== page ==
the word “fag” used 13 times in handcuffed to somebody of the “Sometimes it’s really just not able to come out on their team.” attending Out Allies trainings has are to come to workshops and
one hour of practice and ended opposite gender. There’s a lot of knowing and the silence,” said Shifting the language used in been a huge part of the progress trainings,” said Stern. “So I’m
up leaving the team because he pressure and assumptions to be Stern. “If people could find a conversation away from these that’s been made in creating more very lucky to have partners in the
didn’t feel he could be queer in handcuffed to somebody of the way to mention their awesome assumptions helps create a clear LGBTQ-welcoming team cultures. coaches and then also in the [ath-
that setting. opposite gender.” gay uncle, or to go to Out Allies space for other identities on In addition, the potential for letic] administration.”
“He said he didn’t think it was While Stern noted that these [training] and put a sticker up on these teams. further progress that won’t just Outside of the dinner, anoth-
because his teammates really are some of the more extreme their water bottle, get their name “It comes back to brunch and fade when a particularly moti- er element of this partnership is
had angry or malicious feelings parts of the social climate on on the list, it’s really that sign of [when] someone uses open gen- vated class of students graduates Yellow Shirt Day, which will take
towards gay people. It was just teams, they perpetuate the as- ‘you don’t have to come out with a dered language that lets people lies in the committed partnership place on Thursday. The Athletic
the culture,” said Gaburo. “And I sumptions that can exclude big giant coming out story, but I’m know explicitly ‘I am not making between the athletic department Department will order the shirts
think that’s a huge thing, because LGBTQ team members and make OK with who you are.’” assumptions about who you are and SWAG. and pay for a shirt for any athlete
I would say the majority of the the idea of coming out to their These ideas were reflected in attracted to, about your gender “I work really closely with who wants to wear one. They
people on this campus are not teams seem more disruptive to the individual and team action identity, about whether or not coaches, and I’m always amazed strongly encourage all athletes to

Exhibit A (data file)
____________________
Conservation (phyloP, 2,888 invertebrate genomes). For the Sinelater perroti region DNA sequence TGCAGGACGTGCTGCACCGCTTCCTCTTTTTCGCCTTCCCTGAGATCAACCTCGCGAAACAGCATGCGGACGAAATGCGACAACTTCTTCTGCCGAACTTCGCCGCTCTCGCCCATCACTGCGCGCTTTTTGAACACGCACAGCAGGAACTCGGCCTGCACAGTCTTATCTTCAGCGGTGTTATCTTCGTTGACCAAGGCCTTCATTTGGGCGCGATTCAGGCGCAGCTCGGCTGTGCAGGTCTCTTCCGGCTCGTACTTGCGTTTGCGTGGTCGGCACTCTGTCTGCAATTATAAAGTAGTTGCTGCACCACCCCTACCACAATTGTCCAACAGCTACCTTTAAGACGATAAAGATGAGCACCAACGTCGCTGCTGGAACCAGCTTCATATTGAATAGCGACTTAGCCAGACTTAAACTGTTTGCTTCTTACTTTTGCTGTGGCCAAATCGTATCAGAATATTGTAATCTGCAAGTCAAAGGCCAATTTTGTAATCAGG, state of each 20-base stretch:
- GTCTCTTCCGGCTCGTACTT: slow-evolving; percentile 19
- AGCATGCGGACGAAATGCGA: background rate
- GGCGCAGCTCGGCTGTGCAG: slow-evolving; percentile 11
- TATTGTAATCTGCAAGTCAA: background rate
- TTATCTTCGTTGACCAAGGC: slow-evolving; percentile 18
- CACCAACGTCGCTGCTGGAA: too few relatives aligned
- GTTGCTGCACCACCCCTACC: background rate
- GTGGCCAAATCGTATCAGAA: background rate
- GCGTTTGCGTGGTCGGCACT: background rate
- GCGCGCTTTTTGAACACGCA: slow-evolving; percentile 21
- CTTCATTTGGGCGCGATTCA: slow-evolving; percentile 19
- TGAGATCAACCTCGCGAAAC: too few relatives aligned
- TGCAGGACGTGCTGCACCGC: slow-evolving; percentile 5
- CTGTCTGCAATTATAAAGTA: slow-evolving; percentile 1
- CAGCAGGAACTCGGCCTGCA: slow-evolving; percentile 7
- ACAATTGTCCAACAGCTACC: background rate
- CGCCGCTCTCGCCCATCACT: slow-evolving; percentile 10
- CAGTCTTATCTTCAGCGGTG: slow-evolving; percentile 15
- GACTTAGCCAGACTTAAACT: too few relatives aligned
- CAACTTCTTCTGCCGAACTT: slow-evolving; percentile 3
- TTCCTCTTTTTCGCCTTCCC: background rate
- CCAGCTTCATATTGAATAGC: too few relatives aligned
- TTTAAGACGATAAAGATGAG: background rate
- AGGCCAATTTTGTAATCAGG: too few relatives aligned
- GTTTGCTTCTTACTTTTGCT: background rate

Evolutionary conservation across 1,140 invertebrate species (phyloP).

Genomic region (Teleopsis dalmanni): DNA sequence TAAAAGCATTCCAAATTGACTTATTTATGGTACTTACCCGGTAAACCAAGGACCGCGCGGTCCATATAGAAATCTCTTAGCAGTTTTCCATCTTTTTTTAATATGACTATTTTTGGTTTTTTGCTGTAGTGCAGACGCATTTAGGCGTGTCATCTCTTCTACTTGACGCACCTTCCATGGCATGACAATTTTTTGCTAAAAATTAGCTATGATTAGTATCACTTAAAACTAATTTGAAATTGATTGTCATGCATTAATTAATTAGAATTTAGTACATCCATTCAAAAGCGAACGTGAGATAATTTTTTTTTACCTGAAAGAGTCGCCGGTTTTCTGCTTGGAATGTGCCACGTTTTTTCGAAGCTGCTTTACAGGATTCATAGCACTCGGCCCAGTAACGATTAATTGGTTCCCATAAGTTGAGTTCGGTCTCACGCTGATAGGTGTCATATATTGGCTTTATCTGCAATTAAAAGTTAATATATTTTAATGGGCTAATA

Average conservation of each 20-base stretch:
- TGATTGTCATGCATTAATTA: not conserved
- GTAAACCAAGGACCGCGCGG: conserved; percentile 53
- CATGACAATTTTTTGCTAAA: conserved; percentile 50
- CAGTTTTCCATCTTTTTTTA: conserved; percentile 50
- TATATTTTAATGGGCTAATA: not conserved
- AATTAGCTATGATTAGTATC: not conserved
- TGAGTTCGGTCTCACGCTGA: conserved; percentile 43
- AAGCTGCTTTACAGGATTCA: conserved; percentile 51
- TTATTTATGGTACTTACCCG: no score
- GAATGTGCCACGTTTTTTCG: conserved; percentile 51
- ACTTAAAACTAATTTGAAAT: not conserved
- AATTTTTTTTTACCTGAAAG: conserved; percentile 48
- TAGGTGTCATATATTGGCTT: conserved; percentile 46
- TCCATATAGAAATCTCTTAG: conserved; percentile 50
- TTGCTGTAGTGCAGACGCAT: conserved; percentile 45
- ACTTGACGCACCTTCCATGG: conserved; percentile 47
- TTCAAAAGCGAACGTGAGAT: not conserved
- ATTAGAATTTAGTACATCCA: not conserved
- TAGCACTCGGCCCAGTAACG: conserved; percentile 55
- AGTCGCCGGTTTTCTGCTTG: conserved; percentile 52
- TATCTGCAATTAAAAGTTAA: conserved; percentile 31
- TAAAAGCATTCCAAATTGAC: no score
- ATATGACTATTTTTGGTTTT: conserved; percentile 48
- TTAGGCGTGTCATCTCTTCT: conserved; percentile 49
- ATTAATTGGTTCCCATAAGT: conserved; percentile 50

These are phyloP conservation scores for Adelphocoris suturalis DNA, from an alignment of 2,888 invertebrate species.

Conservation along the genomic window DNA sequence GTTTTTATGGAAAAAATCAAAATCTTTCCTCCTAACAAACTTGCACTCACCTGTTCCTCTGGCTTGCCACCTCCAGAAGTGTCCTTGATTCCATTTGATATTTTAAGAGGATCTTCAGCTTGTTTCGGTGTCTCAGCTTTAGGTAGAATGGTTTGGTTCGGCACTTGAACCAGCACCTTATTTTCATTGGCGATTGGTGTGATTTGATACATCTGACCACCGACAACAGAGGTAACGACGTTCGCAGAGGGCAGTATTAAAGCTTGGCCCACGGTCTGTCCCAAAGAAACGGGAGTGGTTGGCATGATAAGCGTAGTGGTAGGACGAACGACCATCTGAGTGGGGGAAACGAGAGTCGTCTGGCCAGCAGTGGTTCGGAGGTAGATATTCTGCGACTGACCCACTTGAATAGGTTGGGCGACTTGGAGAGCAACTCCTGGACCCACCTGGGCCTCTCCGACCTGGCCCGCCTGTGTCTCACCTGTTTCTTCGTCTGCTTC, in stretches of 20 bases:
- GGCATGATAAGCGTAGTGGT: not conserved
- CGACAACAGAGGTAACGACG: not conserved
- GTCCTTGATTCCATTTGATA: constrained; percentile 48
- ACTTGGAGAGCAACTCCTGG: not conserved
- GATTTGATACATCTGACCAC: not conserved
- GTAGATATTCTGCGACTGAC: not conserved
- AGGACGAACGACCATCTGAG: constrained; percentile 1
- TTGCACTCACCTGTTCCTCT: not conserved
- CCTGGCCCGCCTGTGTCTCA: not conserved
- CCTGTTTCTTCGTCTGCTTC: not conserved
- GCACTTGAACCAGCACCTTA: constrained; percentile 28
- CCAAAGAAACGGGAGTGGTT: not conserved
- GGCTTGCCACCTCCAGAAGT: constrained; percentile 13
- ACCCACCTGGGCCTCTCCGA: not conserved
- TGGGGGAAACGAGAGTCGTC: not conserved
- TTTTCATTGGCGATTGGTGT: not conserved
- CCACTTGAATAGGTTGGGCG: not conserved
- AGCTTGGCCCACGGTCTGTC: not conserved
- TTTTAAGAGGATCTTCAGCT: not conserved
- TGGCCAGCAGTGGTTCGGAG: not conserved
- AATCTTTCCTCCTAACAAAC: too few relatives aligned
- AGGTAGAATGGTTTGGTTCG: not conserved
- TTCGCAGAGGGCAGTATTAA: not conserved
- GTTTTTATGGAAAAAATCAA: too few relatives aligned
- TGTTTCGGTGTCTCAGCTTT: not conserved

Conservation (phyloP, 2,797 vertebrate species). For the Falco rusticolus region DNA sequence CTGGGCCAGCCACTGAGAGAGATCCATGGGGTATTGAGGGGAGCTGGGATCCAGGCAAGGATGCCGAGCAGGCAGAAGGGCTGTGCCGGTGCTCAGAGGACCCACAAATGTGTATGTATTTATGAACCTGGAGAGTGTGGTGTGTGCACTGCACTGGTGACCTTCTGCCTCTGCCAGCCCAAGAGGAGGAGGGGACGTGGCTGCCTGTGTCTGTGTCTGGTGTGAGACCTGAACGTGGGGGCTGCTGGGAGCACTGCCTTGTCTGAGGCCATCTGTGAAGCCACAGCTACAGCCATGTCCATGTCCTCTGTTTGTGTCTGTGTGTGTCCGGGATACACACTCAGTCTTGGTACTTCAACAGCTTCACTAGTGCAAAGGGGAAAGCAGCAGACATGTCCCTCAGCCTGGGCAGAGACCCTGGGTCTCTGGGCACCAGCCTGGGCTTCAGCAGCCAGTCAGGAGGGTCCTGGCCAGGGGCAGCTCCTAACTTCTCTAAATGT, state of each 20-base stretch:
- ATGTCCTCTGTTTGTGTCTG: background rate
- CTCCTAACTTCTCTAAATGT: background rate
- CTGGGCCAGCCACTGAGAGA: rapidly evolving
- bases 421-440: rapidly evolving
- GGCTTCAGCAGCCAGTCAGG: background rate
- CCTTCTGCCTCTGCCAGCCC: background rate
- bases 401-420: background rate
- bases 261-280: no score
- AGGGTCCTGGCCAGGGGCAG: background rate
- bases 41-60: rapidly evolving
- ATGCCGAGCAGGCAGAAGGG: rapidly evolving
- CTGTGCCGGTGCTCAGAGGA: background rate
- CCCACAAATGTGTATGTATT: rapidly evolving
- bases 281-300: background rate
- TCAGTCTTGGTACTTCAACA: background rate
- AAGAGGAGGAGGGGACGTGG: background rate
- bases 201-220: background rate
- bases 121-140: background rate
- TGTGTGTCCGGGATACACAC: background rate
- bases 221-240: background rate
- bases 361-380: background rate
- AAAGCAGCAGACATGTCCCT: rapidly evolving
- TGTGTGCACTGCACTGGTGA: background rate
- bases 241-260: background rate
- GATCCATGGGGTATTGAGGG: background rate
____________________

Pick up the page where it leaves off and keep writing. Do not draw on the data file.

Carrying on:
homophobic. I don’t think they’re team culture. plans attendees created during you’re attracted to anyone any- at how supportive our coaches participate.
going out of their way to make Ultimately, barriers like these the discussions.
queer people feel uncomfortable and questions of how their teams “I was thrilled with the se-
or unwanted. I think that the
culture just isn’t as accepting as it
would react to them coming out
all serve as extra weight carried by
riousness with which our stu-
dent-athletes approached their Re-Elect
could be in terms of making peo-
ple feel comfortable.”
Language can form a partic-
ularly large barrier for LGBTQ
LGBTQ team members in prac-
tice, competition and throughout
their lives at Bowdoin.
Sullivan honed in on this idea,
action plans,” Ryan wrote in an
email to the Orient. “Several
themes emerged such as work-
ing with teammates to avoid
Ralph L. Tucker
people, in everything from ho-
mophobic slurs to pronouns to
and the way it keeps members
from performing to the fullest
using heteronormative language
and making assumptions about
to the Maine House
assumptions about sexuality and
gender in conversations.
of their ability and teams from
achieving their potential.
members of our programs, cor-
recting teammates when they use
of Representatives
While slurs are not as apparent “If you really want to be a offensive language, being aware House District 50,
a problem as they were 10 years championship program, and the of gender issues when planning
ago, heteronormative and cisgen- challenge to each of the people social events and participating Part of Brunswick
dered language is one of the next in the room was if you think of themselves and encouraging
obstacles to be tackled. yourself as a leader or hope to be teammates to participate in Out
“Students often talk about it a leader, then how are you going Allies training.” Democratic Party.
as sitting at brunch and people to deal with a roster where not “I hear from a lot of athletes
wanting to talk about the night everybody feels like they have a over the last few years who are not